A Heresy for the 21st Century

Jerusalem-William Blake
Jerusalem-William Blake

Increasingly in the Western democracies there has been a polarisation between the ‘progressive’ left and the emboldened hard right that has resulted in a decay of political discourse. As they hold diametrically opposing views regarding almost everything it seems that no compromise is possible, especially as the one aspect they have in common means each side views the other as deluded at best, if not actively in league with evil. The shared trait that can be gleaned through all the glaring differences is a general Gnostic worldview and a belief in gnosis. Reading writers with progressive views one regularly encounters the term woke and a discussion on a given persons degree of wokeness. A central tenet of Western Esotericism (one directly borrowed from Gnosticism) is to wake up to the true nature of the world, beyond the reality directly perceived by the senses. To be woke means you have been roused from sleep and become aware of the power structures that oppress the vast majority of humanity while controlling all aspects of existence on earth. Conversely the alt-right often speak of being ‘red-pilled’, a term taken from The Matrix, a film of pure gnosticism. Take the blue pill and you stay safe in an ersatz world that is little more that a hologram created by malevolent entities; take the red-pill and you see the world as the prison it really is.

To trace how the progressive left and the hard right came to the same conclusion (though with markedly conflicting proposals for solutions) we are going to have to trace the history of Gnostic thought from 2nd Century AD Alexandria via Northern Italy and Southern France in the 12th-14th Century, detouring to take in the Jewish mystics of the Iberian peninsula during Muslim rule and onto the outpourings of a solitary English genius till we reach the 20th Century when a Swiss psychologist, an American science fiction writer, a French Marxist theorist, the Godfathers of Rap and various occultists, confidence tricksters and cult leaders, amongst others, along with a spectacular discovery in the desert laid the ground for the revival of the most perennial of heresies; Gnosticism. All of which to follow shortly.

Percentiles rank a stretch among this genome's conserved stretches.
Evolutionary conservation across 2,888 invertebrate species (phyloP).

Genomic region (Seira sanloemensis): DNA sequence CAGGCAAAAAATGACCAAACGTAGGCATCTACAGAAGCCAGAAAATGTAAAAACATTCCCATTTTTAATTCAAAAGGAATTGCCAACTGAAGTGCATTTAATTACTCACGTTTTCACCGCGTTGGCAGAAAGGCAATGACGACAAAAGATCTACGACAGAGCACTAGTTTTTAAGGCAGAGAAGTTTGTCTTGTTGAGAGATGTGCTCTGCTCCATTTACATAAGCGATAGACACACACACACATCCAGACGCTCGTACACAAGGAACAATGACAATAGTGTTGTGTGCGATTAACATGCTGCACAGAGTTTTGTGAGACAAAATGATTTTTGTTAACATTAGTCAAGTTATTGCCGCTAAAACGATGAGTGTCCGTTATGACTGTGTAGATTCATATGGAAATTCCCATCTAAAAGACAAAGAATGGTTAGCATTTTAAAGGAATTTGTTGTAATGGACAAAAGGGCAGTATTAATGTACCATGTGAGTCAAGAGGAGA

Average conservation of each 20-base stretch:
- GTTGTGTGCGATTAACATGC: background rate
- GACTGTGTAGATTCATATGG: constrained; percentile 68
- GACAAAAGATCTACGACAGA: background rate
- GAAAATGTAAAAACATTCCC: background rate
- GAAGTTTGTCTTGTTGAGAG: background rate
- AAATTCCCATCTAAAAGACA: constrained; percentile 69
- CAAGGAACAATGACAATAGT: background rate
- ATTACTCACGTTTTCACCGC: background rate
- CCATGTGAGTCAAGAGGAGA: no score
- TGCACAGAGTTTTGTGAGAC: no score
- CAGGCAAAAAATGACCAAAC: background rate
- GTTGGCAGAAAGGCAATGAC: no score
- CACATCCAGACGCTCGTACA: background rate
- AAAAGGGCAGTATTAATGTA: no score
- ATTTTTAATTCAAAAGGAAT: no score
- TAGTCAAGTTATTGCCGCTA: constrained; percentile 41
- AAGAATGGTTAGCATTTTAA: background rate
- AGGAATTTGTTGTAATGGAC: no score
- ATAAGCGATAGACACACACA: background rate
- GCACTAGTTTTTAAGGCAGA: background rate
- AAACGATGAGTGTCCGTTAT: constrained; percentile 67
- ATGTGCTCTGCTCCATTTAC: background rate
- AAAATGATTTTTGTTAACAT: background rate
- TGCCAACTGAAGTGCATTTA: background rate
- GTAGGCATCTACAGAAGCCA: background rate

30 thoughts on “A Heresy for the 21st Century

      1. Yes the scale is pretty massive, but even your summary/preview makes a solid argument for those connections. I await your elaborations with great anticipation!

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  1. I think the thing that scares people about it most is that one can’t just get back to sleep. The irreversible aspect really does appellate to humans nature, the want to leave a back door somehow. Not many people can cope with the truth, most are satisfied with feeble explanations and live on blindfolded.

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  2. This ought to be interesting, can’t wait to read more of your take on things! I remember many mystics and channelers, back in 2012 talking about the Shift or the Ascension. I am pretty sure it has occurred, but I suspect it only takes place within individuals as they are willing to allow it to happen…

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    1. Well that would be gnosis in a nutshell. I will refer at some point to The Voyage to Arcturus which addresses the layers and layers of illusion but all in good time.

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      1. I am intrigued. Heresy is a strange word for the 21st century, when most of us are not having any particular orthodoxy imposed. But then again there is a general group-think that a lot of folks follow. Some of the ideas that came with the Awakening were just too much for people to handle. Also hard to prove because they are dealing with a metaphysical nature. Anyway, it is a fascinating subject!